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Poachers target junk food-eating carp at Hull shopping centre

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By Kevin ShoesmithBBC News

Kevin Shoesmith/BBC Mark Bayston with a landing net at Princes Quay in HullKevin Shoesmith/BBC

Cafe owner Mark Bayston with a landing net he says was found next to railings one morning

People are believed to be catching large ornamental fish that have been fattened up on junk food thrown into the water surrounding a shopping centre.

Carp were introduced to the former dock, in Hull, when Princes Quay Shopping Centre opened in 1991, with passers-by seen tossing sausage rolls, chips and other scraps into the water.

Despite signs stating fishing is off limits, anglers have taken to social media to tell of their trips, while the owner of a nearby business said he had found poachers’ lines tied to railings and even a discarded net.

Shopping centre management said they were aware illegal fishing was taking place and were in contact with Humberside Police.

Kevin Shoesmith/BBC fish in the basinKevin Shoesmith/BBC

Fish in the dock, where the water is dyed turquoise

Mark Bayston, the owner of McCoy’s café, which overlooks the dock, said he had seen evidence of poaching.

“We sometimes come in on a morning and there will be a line attached to one of the railings with a barb [hook] on the end that’s just sat in the water,” he said.

Mr Bayston showed the BBC a landing net. “It was here one morning when I opened up,” he added. “I assume they’d [poachers] been disturbed and left it.”

Posting in a carp group on Facebook, one angler asked if fishing was allowed in the basin.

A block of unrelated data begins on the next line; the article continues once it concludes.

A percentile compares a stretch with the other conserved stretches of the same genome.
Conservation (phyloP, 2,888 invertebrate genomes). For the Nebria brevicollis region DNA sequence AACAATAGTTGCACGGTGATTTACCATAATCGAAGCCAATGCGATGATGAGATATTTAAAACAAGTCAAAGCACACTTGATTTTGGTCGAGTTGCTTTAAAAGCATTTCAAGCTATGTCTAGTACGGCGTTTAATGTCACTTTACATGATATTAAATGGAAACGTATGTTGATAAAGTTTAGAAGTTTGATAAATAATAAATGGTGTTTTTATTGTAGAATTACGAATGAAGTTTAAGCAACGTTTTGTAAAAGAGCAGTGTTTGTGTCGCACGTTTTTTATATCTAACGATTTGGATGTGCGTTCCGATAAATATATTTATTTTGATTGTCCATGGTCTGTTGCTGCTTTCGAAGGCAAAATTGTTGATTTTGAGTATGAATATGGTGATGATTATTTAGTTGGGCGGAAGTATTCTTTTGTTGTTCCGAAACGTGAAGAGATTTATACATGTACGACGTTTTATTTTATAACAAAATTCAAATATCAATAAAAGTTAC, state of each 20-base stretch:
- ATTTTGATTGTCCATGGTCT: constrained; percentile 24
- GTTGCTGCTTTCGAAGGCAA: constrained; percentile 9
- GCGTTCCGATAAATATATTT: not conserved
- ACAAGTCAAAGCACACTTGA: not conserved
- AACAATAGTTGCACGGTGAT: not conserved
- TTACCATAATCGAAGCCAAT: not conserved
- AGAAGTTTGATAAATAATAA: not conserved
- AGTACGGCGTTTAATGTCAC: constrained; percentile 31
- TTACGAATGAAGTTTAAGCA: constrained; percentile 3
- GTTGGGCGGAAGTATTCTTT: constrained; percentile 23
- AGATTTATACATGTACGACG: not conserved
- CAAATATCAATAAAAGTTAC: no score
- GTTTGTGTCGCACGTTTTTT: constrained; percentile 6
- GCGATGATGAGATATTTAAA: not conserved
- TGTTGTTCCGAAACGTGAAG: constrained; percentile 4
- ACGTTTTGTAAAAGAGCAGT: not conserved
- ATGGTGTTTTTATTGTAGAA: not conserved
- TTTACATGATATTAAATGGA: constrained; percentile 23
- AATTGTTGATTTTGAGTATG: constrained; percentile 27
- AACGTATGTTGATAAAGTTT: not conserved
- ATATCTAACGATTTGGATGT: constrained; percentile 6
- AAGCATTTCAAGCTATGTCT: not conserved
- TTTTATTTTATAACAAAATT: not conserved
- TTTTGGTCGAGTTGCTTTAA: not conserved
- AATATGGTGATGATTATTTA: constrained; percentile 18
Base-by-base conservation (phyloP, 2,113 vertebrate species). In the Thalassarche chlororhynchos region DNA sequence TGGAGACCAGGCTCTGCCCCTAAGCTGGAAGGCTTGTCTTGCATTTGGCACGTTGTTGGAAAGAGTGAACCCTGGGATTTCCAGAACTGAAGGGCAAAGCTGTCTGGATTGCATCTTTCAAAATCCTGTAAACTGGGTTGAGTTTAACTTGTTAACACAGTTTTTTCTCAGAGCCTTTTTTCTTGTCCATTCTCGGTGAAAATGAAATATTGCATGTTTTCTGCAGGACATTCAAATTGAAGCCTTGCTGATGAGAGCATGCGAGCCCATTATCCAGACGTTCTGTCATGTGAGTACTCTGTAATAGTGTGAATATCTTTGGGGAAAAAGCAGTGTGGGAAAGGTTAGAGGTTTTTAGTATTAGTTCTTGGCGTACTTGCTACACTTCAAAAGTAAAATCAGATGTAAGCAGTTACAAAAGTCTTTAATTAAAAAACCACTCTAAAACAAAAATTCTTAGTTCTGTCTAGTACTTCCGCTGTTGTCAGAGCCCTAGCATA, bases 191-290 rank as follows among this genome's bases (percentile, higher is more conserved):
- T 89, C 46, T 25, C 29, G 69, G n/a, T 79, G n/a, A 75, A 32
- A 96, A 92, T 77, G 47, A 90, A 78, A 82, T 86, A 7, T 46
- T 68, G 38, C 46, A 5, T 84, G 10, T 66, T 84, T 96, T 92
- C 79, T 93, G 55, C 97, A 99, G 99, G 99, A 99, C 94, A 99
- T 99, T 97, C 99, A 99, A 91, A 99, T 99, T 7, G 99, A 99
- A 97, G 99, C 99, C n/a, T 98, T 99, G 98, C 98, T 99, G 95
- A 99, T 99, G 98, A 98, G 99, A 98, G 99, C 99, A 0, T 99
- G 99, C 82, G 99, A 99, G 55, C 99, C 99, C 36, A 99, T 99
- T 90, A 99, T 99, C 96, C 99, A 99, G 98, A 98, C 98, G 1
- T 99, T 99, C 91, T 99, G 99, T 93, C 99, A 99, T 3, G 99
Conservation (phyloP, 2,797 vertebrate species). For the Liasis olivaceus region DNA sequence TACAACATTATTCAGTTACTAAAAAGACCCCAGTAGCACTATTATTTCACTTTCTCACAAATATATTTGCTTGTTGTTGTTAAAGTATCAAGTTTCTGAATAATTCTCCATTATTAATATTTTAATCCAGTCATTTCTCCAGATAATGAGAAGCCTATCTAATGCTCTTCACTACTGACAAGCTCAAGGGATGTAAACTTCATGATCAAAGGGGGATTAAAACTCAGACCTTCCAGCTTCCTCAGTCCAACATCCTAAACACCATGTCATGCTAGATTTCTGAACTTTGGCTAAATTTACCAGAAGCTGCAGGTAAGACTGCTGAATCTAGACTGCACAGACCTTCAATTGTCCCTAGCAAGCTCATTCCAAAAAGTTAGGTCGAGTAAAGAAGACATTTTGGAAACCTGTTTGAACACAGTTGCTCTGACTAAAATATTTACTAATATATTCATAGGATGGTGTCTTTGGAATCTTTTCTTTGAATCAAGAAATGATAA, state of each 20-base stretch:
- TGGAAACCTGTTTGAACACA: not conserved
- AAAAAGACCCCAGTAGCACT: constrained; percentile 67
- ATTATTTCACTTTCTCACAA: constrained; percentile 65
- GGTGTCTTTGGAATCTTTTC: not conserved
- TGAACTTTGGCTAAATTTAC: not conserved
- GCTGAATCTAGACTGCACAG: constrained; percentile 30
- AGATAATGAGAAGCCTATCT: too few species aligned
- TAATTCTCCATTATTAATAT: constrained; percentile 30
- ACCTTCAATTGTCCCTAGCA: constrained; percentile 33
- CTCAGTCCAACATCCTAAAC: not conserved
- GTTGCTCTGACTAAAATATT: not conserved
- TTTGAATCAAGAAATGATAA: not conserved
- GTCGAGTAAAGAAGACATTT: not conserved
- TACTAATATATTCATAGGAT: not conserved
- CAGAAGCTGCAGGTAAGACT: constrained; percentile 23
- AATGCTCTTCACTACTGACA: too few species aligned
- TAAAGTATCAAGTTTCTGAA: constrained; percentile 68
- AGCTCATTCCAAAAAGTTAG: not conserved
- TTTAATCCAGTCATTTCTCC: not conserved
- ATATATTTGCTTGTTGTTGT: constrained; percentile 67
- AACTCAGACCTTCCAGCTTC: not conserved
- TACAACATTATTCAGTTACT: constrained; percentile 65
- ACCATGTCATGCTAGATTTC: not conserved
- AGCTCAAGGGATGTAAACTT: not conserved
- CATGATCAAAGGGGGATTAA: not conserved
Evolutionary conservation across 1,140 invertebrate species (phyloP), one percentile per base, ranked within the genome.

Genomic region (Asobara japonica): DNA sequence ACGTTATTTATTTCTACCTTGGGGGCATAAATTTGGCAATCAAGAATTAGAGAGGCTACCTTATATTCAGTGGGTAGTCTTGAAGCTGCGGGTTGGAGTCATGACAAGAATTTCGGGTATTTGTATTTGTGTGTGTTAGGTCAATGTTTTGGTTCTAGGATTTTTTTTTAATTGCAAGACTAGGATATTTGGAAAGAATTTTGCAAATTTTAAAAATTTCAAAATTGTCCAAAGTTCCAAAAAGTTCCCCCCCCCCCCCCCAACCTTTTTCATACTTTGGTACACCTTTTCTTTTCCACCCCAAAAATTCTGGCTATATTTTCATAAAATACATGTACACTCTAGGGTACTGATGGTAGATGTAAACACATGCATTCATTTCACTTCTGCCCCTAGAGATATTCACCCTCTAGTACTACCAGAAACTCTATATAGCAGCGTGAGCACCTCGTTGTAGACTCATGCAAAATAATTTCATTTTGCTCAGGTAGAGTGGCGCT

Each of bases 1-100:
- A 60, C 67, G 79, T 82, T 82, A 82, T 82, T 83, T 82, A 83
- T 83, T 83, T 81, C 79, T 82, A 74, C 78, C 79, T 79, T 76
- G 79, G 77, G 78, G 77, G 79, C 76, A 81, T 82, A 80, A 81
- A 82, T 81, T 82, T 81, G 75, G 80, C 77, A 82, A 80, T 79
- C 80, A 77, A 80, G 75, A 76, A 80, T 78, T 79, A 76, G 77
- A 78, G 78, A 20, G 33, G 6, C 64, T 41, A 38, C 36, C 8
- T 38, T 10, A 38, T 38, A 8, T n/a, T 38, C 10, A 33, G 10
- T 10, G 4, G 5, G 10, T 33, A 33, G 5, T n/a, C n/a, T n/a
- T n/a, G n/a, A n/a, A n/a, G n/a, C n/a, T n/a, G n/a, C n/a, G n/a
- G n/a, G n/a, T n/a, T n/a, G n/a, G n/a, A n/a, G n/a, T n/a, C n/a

Another replied that people have “a quick dabble until security moves you on”, while someone else suggested waiting for nightfall.

Others offered tips on how to catch the “big lumps”, rumoured to weigh in excess of 20lb (9kg).

Kevin Shoesmith/BBC A 'no fishing' sign at Princes Dock, HullKevin Shoesmith/BBC

Fishing is not permitted in the dock

Sarah Smith, the shopping centre manager, reminded people that “the basin is not for people to fish”.

She said management were aware of illegal fishing, but added: “It does not happen very often”.

Ms Smith said anyone catching and removing fish was committing “theft and trespass”.

The dock contained enough natural food to sustain the fish, meaning people should not feed them, she added.

Kevin Shoesmith/BBC Fish in Princes Dock, HullKevin Shoesmith/BBC

Some anglers claim the dock contains fish weighing 20lb (9kg) or more

Previously, the Institute of Fisheries Management (IFM) said feeding scraps of “non-natural” food to the fish would shorten their lives.

Iain Turner, the IFM’s development officer, said: “Carp will eat, eat, eat. They will eat things like sausage rolls, pasties and chips.

“The fish may look healthy because they’re so big, but if they’re fed non-natural food like this their vital organs, especially their livers, will become encased in fat. It really isn’t good for them.”

The BBC has approached Humberside Police for a comment.

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